by ethosplc | August 14th, 2019
Typically, micromanagement has an adverse connotation. Like bullies, micromanagers use their excessive attention to minute information to exert inappropriate impact over others through continual criticism and control. As productivity decreases and turnover increases, negative effects of micromanaging on employee engagement and morale become apparent over time. The working atmosphere generated by micro-management is inefficient and uncomfortable. Employees who think their job is never going to be good enough lose motivation and trust in their capacity to fulfill the duties needed for their position. Here are seven ways in which micro-management impacts staff negatively.
Decrease in Productivity
Constant monitoring along with excessive adjustment and input reduces productivity. Employees need to slow down the processing and implementation of ongoing input and workflow modifications. It can also lead them to second-guess their independent capacity to perform duties. This results in employees becoming dependent for guidance on their manager to complete their job. Micromanagers fundamentally maintain the obligation of all authority staff to do their employment. They also risk losing the benefits of the distinctive ideas, abilities, and abilities of their staff because they have conditioned them to do only what they are told to do. People who micromanage also forget chances to assist their organisations more because they put more time into their workers ‘ lower-level employment rather than the more significant job they are accountable for.
Increase in Employee Turnover
Chronic micromanagement often causes individuals to leave their employment. It destroys the connection between manager and worker. Continuous monitoring of all they do, repeatedly going over every component of their job, and redoing their work the way the micromanager would do drains skilled staff and sends them in search of work elsewhere. Due to continuous training and retraining employees, the department’s momentum reduces. The time, effort and funds needed to employ and train substitutes also have a negative impact on the bottom line of the company. Click here to read about 5 effective employee retention strategies.
Employees start to feel a loss of autonomy when they are micromanaged. They will slowly lose their desire to go the extra mile for a job and take pride in what they do when this occurs. They will be limited to what their manager demands. They essentially stop attempting, and their level of commitment drops. Unintentionally or deliberately, micromanagers prevent others from making choices by pushing aside their workers ‘ experience and understanding when they take control of their job.
Loss of Trust
Micro-management is destroying confidence. Employees should feel confident and appreciated particularly when it comes to doing their work by their manager and organisation. When micromanagers block the decision-making of a worker, it provides the employee the feeling that they are not trusted by the manager or that they think in their skills enough to finish the assignment. Micromanagers can make staff feel impotent, unable to use their own resources, expertise, and initiative to find out stuff. Employees become resentful and disloyal without confidence. They either bring their talents to another business or they remain deadweight, waiting for orders from their manager.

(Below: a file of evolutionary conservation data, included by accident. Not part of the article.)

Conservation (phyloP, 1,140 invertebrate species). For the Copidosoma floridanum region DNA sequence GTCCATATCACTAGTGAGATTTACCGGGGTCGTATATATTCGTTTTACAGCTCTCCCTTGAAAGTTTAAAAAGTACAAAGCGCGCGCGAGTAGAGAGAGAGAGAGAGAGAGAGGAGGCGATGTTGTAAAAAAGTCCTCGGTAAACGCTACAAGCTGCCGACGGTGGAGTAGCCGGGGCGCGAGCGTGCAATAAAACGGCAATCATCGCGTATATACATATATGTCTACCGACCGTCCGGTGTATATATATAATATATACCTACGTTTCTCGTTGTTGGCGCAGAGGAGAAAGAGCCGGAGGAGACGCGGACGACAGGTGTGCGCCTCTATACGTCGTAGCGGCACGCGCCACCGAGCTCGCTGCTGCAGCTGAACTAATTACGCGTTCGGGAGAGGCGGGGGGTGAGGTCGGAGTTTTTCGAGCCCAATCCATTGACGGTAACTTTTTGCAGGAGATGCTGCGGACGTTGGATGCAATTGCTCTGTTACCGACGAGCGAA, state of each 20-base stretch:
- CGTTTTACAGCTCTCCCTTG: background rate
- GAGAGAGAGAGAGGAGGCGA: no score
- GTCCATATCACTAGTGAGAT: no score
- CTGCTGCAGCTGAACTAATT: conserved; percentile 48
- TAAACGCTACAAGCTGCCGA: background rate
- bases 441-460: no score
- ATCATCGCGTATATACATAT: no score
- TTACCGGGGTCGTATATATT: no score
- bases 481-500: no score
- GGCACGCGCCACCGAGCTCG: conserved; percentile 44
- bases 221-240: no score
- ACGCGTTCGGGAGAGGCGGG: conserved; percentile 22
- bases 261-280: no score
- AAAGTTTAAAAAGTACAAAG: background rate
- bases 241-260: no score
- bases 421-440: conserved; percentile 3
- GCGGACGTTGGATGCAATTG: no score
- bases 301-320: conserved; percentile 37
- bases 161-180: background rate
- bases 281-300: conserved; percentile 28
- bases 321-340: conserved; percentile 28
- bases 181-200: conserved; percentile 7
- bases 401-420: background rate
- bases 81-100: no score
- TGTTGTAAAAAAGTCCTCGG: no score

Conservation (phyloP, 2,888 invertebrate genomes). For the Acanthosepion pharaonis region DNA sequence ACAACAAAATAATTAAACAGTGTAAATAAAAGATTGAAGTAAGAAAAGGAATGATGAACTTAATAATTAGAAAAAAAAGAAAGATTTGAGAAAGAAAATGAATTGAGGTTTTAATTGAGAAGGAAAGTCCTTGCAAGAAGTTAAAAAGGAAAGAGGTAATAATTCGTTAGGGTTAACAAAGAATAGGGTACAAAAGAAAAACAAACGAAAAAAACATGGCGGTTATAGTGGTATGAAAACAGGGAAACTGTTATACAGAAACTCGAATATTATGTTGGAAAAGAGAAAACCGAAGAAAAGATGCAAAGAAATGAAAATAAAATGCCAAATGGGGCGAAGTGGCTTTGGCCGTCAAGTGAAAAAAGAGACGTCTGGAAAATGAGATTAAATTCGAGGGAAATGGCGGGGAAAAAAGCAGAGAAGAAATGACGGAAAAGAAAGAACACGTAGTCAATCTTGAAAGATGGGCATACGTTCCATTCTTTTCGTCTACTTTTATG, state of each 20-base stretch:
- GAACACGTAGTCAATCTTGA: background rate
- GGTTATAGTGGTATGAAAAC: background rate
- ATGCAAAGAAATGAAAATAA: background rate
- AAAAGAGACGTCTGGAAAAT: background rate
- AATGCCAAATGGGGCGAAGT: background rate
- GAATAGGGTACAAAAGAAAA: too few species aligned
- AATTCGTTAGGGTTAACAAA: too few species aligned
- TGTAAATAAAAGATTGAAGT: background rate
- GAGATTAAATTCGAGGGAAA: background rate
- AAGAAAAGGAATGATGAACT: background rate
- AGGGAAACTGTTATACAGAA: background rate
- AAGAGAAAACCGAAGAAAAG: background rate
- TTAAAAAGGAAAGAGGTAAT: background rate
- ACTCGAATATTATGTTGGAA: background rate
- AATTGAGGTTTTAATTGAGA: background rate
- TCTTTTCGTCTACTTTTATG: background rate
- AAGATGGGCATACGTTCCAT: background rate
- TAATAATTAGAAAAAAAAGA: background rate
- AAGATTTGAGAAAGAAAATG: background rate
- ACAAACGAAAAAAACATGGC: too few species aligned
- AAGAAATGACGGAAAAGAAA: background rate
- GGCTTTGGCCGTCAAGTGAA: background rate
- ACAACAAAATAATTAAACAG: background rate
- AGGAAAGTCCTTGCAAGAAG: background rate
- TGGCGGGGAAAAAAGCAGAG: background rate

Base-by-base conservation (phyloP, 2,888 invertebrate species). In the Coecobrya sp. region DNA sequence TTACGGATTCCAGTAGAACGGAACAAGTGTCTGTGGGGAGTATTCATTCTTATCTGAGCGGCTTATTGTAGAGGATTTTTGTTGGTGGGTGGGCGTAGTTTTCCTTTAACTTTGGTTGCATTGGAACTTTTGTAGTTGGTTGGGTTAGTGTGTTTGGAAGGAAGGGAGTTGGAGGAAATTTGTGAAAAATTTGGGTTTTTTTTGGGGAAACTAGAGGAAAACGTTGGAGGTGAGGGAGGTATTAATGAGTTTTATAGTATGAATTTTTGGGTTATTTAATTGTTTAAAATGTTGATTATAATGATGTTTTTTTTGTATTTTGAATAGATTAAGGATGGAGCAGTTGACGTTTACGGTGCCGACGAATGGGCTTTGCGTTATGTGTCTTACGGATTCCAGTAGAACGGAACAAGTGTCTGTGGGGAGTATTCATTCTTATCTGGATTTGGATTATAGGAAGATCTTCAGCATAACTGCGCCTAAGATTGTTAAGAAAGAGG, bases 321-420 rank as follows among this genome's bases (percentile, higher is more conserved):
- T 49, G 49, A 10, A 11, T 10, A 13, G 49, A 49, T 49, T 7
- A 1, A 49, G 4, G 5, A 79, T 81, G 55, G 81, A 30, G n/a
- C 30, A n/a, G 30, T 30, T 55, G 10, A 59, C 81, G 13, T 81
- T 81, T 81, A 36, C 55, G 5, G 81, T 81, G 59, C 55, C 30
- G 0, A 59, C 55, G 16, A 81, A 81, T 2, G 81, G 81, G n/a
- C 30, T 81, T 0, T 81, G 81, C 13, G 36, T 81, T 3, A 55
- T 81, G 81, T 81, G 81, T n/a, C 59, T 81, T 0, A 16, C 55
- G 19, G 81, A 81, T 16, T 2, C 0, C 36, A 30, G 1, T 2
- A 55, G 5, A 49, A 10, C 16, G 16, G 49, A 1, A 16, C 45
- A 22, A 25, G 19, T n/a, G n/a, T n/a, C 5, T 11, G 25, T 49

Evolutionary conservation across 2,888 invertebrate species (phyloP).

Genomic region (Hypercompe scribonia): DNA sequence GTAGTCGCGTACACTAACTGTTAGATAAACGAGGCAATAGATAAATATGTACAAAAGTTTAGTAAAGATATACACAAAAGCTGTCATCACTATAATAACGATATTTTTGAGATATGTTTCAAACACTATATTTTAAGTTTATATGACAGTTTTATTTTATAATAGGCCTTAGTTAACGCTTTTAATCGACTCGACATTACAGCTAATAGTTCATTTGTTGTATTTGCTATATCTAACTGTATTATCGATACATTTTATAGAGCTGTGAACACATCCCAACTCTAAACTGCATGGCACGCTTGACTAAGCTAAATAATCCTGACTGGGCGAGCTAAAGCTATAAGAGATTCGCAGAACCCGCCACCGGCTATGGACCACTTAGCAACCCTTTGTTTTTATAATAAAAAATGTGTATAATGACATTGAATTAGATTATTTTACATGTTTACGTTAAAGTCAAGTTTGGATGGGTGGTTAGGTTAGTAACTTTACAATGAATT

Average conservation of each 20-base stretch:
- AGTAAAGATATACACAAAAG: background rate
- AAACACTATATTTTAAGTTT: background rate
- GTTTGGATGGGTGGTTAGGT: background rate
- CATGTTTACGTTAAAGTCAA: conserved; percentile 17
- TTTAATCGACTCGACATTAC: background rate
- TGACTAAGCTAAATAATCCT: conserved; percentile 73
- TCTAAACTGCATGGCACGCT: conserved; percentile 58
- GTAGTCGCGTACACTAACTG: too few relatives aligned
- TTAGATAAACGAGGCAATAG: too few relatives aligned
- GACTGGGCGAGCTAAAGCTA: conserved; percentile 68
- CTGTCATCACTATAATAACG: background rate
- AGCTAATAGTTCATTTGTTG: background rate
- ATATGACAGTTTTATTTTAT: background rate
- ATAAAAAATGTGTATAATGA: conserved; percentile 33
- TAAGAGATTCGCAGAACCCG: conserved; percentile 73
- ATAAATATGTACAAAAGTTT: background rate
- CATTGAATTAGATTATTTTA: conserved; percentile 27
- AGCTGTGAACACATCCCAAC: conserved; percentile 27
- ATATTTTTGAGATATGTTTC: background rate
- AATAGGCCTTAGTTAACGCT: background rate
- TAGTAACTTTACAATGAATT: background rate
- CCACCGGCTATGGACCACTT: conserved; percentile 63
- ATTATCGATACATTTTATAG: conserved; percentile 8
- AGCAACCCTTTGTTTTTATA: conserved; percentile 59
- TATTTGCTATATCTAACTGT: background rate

Destruction of Teamwork
A micro-managed workplace discourages teamwork as staff work with each other less and with the micro-manager more or only. This can underestimate staff. To attain objectives quicker, teamwork generates synergy, empowers and encourages better communication. Micromanagers undermine teamwork by refusing or unable to delegate and their knack to criticize and immerse themselves in other people’s job. Their activities suppress creativity and insult their employees ‘ talents. The organisation as a whole is missing the advantages of having an extremely efficient team that is also cooperative and solves issues creatively.
Decrease in Innovation
Employee engagement drives innovation and employee empowerment contributes to higher involvement levels. Micromanagement discourages staff from obtaining outcomes in ways that work for them. This makes them feel less responsible and less involved for their outcomes. By monitoring their every move, micromanagers underuse the abilities, expertise and talent of their staff. To develop their knowledge, they leave no space for staff to criticize and enhance their own procedures. When micromanagers treat their staff as order-takers, their ability for innovation is diminished. Demanding creativity while jumping in to make decisions and adding pressure to work a certain way does not create a work environment conducive to innovation.
Over time, micromanagers exert a heavy toll on the health of their staff. Micromanagement improves the stress of the worker, which can influence both job and home life. A worker who has a difficult time at work can offer a difficult time out of work to family and friends, thereby damaging those relationships. It can also smoke, drink, and overeat staff.
Managers should exercise control for staff to follow with clear direction and instruction. Once their staff learn their duties and responsibilities, they should be motivated to do their work separately while asking questions for performing tasks as necessary. Employees learn to be capable, confident and autonomous through this process.